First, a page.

Residing in the mountain region of Solukhumbu district in Nepal is a remarkable ethnic community known as the Sherpa. Their presence is particularly prominent in the enchanting Pangboche Village.
Interestingly, the term “Sherpa” originally means the “people from the East”, pronounced as “Sharwa” by the Sherpa community people themselves.
Lifestyle and History of Sherpa
Going back to the Sherpa history rooted in Tibet, they migrated to Nepal in the 15th century while trading goods between Nepal and Tibet. Tibet is a small territory of China sharing its border with Nepal, leading to similarities between the Tibetan and Sherpa language and culture.
For over the centuries, the Sherpa people have led a challenging lifestyle, surviving in the mountains by trading goods such as salt, wool and rice between Nepal and Tibet. Besides, they also raise yaks, farm potatoes, buckwheat, and barley to sustain their families.
Inspiring stories of the Sherpa family
The Sherpa men’s attention and interest towards mountain climbing began to grow gradually after the historic first ascent of Mount Everest on May 29, 1953 by Tenzing Norgay Sherpa and Sir Edmund Hillary. Likewise, the feat propelled the Sherpa’s into the spotlight, and they became known as the mountain heroes.
As a result, of the event the Sherpa men started working as the porters, trekkers, and climbers in Everest Base Camp trek, Annapurna Base Camp Trek and Langtang trekking routes to support their families.
Sadly, many stories of the Sherpa families have resulted in numerous heartbreaking losses of their loved ones during the expeditions due to the dangerous nature of the mountain. The working lives of Sherpa men posed a significant risk to both themselves and their families.
However, carrying the heavy load in the mountains was the only viable means for them to ease the burden of feeding their families and sustaining their household expenses.
From Climbing Sherpa’s to Commercial Trekking Guide
As the tourism industry in Nepal began to expand, Namche became the most developed village in the mountains, followed closely by the Everest Base Camp trek.
The mountain Sherpa’s quickly adapted to the changing market situations by opening up their homes to travelers, as they realized that hosting travelers would be a lucrative way to earn money without risking their lives on the mountains.
Similarly, they started registering their own travel agency, opened teahouses in the Everest regions, and became trekking guides. As a result, Everest has become the most popular trekking destination in Nepal, attracting thousands of visitors from all over the world each year.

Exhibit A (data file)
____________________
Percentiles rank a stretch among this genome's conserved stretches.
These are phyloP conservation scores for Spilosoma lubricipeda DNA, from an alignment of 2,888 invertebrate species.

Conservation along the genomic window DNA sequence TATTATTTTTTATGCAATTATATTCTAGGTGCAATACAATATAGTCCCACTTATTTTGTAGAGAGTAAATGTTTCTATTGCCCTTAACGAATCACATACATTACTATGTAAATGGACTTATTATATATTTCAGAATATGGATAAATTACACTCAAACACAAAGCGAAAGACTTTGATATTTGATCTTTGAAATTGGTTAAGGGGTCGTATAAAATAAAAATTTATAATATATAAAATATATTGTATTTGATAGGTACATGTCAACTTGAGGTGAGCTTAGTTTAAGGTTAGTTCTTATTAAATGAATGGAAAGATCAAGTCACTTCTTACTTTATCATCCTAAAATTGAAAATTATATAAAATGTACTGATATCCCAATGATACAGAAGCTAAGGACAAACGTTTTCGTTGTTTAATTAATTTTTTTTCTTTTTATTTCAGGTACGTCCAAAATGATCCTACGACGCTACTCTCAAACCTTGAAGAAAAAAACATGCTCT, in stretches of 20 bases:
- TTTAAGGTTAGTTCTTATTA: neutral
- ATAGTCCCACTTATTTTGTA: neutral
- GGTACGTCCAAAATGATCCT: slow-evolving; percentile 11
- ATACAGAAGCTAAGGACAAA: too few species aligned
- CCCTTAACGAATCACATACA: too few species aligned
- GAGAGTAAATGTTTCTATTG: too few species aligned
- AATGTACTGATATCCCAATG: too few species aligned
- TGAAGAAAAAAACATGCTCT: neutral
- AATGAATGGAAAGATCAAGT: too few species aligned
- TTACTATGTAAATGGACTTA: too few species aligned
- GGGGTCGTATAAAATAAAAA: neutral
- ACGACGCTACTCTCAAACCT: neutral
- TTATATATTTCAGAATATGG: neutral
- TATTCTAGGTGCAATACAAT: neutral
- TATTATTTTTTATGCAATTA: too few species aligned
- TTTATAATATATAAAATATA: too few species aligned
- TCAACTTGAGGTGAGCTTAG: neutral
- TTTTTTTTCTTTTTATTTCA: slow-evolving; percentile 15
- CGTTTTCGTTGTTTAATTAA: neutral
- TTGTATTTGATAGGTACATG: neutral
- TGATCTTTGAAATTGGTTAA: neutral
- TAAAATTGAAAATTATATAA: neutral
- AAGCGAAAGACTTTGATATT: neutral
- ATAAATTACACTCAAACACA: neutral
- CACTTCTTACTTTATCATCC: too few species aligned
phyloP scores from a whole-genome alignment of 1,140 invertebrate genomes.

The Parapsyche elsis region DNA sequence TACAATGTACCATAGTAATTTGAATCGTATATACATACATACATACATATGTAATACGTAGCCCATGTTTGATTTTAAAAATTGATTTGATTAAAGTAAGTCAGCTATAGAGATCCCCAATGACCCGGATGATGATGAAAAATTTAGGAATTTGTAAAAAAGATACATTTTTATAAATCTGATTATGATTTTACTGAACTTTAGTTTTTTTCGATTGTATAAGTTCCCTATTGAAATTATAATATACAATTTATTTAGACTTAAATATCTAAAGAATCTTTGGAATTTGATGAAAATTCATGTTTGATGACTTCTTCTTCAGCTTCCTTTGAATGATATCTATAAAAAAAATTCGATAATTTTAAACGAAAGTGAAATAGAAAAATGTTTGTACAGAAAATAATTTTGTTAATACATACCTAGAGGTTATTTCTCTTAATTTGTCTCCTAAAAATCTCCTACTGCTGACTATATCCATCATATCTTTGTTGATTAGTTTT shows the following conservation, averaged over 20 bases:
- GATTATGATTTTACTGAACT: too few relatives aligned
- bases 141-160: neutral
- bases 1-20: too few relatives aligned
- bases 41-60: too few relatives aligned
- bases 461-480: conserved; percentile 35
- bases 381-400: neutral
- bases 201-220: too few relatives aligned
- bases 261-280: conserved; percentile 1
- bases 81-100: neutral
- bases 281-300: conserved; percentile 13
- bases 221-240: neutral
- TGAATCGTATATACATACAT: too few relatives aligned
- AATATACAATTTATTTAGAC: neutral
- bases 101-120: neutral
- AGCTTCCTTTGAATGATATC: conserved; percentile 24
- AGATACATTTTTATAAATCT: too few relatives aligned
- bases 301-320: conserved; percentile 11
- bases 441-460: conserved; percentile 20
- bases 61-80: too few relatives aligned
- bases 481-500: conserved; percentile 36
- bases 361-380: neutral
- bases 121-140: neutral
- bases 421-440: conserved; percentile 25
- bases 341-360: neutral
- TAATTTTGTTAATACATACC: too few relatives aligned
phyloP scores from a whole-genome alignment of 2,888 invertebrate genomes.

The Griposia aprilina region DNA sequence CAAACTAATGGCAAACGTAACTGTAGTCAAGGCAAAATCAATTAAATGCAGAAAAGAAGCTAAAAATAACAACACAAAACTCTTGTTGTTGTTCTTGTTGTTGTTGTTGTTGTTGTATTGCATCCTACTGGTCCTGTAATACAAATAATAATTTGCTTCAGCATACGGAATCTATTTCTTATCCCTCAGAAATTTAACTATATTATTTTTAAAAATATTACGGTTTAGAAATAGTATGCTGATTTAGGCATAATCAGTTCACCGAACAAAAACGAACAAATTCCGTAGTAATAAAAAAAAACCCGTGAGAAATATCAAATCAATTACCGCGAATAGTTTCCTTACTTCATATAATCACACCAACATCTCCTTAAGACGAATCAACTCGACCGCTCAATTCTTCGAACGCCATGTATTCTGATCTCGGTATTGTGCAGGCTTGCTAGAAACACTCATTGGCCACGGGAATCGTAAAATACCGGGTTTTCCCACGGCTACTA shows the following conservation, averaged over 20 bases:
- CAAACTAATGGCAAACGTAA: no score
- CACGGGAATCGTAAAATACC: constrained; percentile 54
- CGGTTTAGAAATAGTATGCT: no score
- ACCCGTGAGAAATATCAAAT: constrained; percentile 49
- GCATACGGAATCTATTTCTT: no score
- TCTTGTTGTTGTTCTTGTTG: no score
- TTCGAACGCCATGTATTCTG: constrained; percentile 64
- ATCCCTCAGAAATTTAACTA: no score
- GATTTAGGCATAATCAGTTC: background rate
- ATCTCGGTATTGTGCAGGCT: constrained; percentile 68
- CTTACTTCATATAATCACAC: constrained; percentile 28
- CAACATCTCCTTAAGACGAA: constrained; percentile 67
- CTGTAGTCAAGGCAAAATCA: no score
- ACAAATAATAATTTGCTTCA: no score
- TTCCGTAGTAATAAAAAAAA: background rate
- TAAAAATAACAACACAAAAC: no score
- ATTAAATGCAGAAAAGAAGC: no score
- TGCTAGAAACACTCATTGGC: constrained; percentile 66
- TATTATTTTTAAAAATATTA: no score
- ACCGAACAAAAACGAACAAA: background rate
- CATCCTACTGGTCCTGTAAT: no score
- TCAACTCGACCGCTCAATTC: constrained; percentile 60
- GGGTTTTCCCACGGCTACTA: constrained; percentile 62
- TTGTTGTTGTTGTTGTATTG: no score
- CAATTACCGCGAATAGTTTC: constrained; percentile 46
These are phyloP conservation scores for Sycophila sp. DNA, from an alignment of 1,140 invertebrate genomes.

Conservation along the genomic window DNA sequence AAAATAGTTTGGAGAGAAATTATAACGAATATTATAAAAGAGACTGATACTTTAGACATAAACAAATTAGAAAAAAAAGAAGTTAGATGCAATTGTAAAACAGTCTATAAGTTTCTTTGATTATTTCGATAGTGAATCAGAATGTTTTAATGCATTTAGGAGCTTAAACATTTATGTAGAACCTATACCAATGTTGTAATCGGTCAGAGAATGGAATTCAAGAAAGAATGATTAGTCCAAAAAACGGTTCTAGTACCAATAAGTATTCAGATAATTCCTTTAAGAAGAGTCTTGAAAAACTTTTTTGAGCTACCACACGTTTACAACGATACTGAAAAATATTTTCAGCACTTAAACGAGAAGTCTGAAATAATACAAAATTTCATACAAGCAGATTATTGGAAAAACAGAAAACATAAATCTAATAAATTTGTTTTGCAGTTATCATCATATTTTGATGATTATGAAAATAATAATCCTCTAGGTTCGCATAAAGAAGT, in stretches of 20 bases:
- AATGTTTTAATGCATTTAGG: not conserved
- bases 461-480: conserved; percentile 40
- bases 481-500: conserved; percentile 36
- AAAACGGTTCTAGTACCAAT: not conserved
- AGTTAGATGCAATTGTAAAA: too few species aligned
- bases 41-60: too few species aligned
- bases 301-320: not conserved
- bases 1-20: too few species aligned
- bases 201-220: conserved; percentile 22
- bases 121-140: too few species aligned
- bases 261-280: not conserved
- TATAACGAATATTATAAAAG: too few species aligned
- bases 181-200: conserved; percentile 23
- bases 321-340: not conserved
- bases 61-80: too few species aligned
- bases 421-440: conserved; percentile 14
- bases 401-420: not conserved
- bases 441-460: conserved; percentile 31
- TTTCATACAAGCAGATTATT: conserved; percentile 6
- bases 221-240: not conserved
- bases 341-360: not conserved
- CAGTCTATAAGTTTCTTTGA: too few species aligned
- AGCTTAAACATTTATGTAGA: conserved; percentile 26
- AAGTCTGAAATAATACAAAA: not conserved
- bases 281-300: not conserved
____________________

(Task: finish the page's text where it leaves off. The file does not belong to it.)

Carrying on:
Along with that, the trails of the Everest Base Camp trek can be attempted by all individuals with good physical condition. Perhaps, it is important to note that it’s still remains a difficult and dangerous journey due to its altitude.
Altitude sickness is a major concern in the region causing serious threat to trekkers, even those who are physically fit. However, Sherpa’s are the best-known people for the prevention of high altitude sickness as they grew up in that environment.
The Faith of Sherpa relies on the Mountains
The Sherpa community reveres the mountains as sacred entities that provide them withthe sustenance, shelter, and protection from the harsh elements during their expedition journey.
They believe in the mountain as the living beings who have its own spirit or deity that they must respect and appease through offering and prayers.
In addition to this, they are more concerned about the growing impact of climate change on their professions. The melting of snow and glaciers due to rising temperatures and pollution has been a significant threat to the mountain environment and the tourism industry.
In contrast, it has major consequences for the livelihood of those who depend on the mountains.
Therefore, despite the challenges they face, the Sherpa ethnic people continue to thrive and prosper in Nepal’s mountainous regions, making them a truly remarkable and admirable community. Their strength and endurance had made them an integral part of Nepal’s tourism industry.
In addition, although the term “Sherpa” has become synonymous with the high-altitude porters and guides, it is important to note that not all porters, guides and climbers are Sherpa’s.